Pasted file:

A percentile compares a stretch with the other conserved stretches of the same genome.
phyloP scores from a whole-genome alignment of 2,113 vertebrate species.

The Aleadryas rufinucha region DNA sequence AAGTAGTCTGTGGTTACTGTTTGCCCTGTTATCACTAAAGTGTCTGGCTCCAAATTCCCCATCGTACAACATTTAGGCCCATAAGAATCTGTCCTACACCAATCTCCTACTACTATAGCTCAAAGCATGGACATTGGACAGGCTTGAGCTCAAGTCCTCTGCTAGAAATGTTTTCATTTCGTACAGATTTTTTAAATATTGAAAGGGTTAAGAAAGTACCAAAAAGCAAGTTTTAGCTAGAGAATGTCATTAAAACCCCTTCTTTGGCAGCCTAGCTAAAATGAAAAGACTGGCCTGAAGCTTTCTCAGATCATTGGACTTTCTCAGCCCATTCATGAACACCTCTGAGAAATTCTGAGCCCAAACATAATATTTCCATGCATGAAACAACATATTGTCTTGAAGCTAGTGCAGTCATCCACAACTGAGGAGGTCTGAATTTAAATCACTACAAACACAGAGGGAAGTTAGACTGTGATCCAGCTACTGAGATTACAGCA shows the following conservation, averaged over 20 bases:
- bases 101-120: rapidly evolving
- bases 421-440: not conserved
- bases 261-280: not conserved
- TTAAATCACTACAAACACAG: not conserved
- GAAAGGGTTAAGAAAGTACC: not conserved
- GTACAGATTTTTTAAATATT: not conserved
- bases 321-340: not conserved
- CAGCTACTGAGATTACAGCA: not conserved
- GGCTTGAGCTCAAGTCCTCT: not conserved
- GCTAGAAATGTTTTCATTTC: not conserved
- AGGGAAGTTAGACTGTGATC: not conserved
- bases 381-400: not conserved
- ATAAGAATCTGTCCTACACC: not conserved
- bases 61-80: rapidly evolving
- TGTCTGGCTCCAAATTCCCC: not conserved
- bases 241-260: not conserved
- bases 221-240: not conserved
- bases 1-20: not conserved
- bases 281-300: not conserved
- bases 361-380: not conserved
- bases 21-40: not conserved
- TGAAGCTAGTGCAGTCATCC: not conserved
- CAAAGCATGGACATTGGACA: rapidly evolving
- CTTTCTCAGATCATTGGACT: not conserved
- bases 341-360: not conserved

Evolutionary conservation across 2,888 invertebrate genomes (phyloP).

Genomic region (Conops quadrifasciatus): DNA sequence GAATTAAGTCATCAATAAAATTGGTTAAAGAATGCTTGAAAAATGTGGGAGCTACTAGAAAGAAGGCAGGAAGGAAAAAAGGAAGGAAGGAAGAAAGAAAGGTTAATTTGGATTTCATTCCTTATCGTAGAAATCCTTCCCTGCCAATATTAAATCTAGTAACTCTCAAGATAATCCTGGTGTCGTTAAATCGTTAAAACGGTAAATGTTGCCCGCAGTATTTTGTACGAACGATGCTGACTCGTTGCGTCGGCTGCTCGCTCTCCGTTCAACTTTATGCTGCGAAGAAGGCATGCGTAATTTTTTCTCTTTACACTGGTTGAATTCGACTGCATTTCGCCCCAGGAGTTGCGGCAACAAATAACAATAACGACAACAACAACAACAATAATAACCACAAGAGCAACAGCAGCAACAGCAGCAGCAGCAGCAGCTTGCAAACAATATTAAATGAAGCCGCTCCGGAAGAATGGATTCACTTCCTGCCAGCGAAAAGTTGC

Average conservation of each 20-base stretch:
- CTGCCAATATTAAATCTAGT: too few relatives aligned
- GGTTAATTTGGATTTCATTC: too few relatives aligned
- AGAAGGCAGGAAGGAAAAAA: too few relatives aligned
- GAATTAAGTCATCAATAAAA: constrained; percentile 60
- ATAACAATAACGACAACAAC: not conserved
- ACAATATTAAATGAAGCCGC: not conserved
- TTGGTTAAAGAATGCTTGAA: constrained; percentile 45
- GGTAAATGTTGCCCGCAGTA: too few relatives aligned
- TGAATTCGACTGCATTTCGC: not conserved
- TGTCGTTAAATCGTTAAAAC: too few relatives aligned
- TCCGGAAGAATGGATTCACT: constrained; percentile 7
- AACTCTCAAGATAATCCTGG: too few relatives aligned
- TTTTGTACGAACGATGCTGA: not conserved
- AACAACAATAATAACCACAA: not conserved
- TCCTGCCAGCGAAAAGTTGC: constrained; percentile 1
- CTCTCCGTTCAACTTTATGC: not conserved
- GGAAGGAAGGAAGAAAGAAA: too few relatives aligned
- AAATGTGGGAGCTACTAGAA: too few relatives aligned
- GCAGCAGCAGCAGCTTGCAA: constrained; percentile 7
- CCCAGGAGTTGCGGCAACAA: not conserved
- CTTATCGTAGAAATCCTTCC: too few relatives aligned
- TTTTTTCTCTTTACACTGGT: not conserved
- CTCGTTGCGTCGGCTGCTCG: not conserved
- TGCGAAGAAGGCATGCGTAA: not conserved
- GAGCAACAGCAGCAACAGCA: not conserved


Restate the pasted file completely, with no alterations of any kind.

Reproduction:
A percentile compares a stretch with the other conserved stretches of the same genome.
phyloP scores from a whole-genome alignment of 2,113 vertebrate species.

The Aleadryas rufinucha region DNA sequence AAGTAGTCTGTGGTTACTGTTTGCCCTGTTATCACTAAAGTGTCTGGCTCCAAATTCCCCATCGTACAACATTTAGGCCCATAAGAATCTGTCCTACACCAATCTCCTACTACTATAGCTCAAAGCATGGACATTGGACAGGCTTGAGCTCAAGTCCTCTGCTAGAAATGTTTTCATTTCGTACAGATTTTTTAAATATTGAAAGGGTTAAGAAAGTACCAAAAAGCAAGTTTTAGCTAGAGAATGTCATTAAAACCCCTTCTTTGGCAGCCTAGCTAAAATGAAAAGACTGGCCTGAAGCTTTCTCAGATCATTGGACTTTCTCAGCCCATTCATGAACACCTCTGAGAAATTCTGAGCCCAAACATAATATTTCCATGCATGAAACAACATATTGTCTTGAAGCTAGTGCAGTCATCCACAACTGAGGAGGTCTGAATTTAAATCACTACAAACACAGAGGGAAGTTAGACTGTGATCCAGCTACTGAGATTACAGCA shows the following conservation, averaged over 20 bases:
- bases 101-120: rapidly evolving
- bases 421-440: not conserved
- bases 261-280: not conserved
- TTAAATCACTACAAACACAG: not conserved
- GAAAGGGTTAAGAAAGTACC: not conserved
- GTACAGATTTTTTAAATATT: not conserved
- bases 321-340: not conserved
- CAGCTACTGAGATTACAGCA: not conserved
- GGCTTGAGCTCAAGTCCTCT: not conserved
- GCTAGAAATGTTTTCATTTC: not conserved
- AGGGAAGTTAGACTGTGATC: not conserved
- bases 381-400: not conserved
- ATAAGAATCTGTCCTACACC: not conserved
- bases 61-80: rapidly evolving
- TGTCTGGCTCCAAATTCCCC: not conserved
- bases 241-260: not conserved
- bases 221-240: not conserved
- bases 1-20: not conserved
- bases 281-300: not conserved
- bases 361-380: not conserved
- bases 21-40: not conserved
- TGAAGCTAGTGCAGTCATCC: not conserved
- CAAAGCATGGACATTGGACA: rapidly evolving
- CTTTCTCAGATCATTGGACT: not conserved
- bases 341-360: not conserved

Evolutionary conservation across 2,888 invertebrate genomes (phyloP).

Genomic region (Conops quadrifasciatus): DNA sequence GAATTAAGTCATCAATAAAATTGGTTAAAGAATGCTTGAAAAATGTGGGAGCTACTAGAAAGAAGGCAGGAAGGAAAAAAGGAAGGAAGGAAGAAAGAAAGGTTAATTTGGATTTCATTCCTTATCGTAGAAATCCTTCCCTGCCAATATTAAATCTAGTAACTCTCAAGATAATCCTGGTGTCGTTAAATCGTTAAAACGGTAAATGTTGCCCGCAGTATTTTGTACGAACGATGCTGACTCGTTGCGTCGGCTGCTCGCTCTCCGTTCAACTTTATGCTGCGAAGAAGGCATGCGTAATTTTTTCTCTTTACACTGGTTGAATTCGACTGCATTTCGCCCCAGGAGTTGCGGCAACAAATAACAATAACGACAACAACAACAACAATAATAACCACAAGAGCAACAGCAGCAACAGCAGCAGCAGCAGCAGCTTGCAAACAATATTAAATGAAGCCGCTCCGGAAGAATGGATTCACTTCCTGCCAGCGAAAAGTTGC

Average conservation of each 20-base stretch:
- CTGCCAATATTAAATCTAGT: too few relatives aligned
- GGTTAATTTGGATTTCATTC: too few relatives aligned
- AGAAGGCAGGAAGGAAAAAA: too few relatives aligned
- GAATTAAGTCATCAATAAAA: constrained; percentile 60
- ATAACAATAACGACAACAAC: not conserved
- ACAATATTAAATGAAGCCGC: not conserved
- TTGGTTAAAGAATGCTTGAA: constrained; percentile 45
- GGTAAATGTTGCCCGCAGTA: too few relatives aligned
- TGAATTCGACTGCATTTCGC: not conserved
- TGTCGTTAAATCGTTAAAAC: too few relatives aligned
- TCCGGAAGAATGGATTCACT: constrained; percentile 7
- AACTCTCAAGATAATCCTGG: too few relatives aligned
- TTTTGTACGAACGATGCTGA: not conserved
- AACAACAATAATAACCACAA: not conserved
- TCCTGCCAGCGAAAAGTTGC: constrained; percentile 1
- CTCTCCGTTCAACTTTATGC: not conserved
- GGAAGGAAGGAAGAAAGAAA: too few relatives aligned
- AAATGTGGGAGCTACTAGAA: too few relatives aligned
- GCAGCAGCAGCAGCTTGCAA: constrained; percentile 7
- CCCAGGAGTTGCGGCAACAA: not conserved
- CTTATCGTAGAAATCCTTCC: too few relatives aligned
- TTTTTTCTCTTTACACTGGT: not conserved
- CTCGTTGCGTCGGCTGCTCG: not conserved
- TGCGAAGAAGGCATGCGTAA: not conserved
- GAGCAACAGCAGCAACAGCA: not conserved